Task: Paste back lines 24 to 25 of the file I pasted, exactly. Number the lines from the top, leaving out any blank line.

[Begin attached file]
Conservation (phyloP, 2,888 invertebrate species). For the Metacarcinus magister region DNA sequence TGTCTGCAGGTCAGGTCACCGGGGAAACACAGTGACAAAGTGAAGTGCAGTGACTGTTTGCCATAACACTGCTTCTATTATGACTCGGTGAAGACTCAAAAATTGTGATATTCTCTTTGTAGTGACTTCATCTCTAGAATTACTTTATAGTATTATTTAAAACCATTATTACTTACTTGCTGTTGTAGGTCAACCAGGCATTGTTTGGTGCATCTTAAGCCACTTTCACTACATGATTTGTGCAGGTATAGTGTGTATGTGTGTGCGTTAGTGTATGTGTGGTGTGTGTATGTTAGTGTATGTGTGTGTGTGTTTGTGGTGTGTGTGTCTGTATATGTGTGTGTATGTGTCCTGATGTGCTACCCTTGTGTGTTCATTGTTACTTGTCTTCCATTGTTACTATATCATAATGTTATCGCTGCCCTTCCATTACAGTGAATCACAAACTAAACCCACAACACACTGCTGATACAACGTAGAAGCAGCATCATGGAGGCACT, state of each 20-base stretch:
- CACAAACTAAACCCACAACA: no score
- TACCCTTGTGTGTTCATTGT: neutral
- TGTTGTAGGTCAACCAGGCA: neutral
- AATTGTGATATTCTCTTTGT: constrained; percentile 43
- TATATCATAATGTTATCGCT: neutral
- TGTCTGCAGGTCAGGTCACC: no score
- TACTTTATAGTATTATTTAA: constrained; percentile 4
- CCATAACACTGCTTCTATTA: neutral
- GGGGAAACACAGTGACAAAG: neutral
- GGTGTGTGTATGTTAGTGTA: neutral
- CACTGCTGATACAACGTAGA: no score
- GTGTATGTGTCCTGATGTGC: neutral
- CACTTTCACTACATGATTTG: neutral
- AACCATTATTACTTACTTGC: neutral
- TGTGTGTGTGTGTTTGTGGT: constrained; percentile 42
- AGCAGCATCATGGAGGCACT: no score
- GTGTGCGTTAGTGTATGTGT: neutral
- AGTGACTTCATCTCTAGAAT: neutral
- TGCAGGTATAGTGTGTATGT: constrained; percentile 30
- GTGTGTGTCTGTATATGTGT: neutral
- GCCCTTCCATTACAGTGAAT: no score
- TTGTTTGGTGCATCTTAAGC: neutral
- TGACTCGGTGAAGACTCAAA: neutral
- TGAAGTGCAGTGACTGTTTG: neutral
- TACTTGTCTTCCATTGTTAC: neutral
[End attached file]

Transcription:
- TGACTCGGTGAAGACTCAAA: neutral
- TGAAGTGCAGTGACTGTTTG: neutral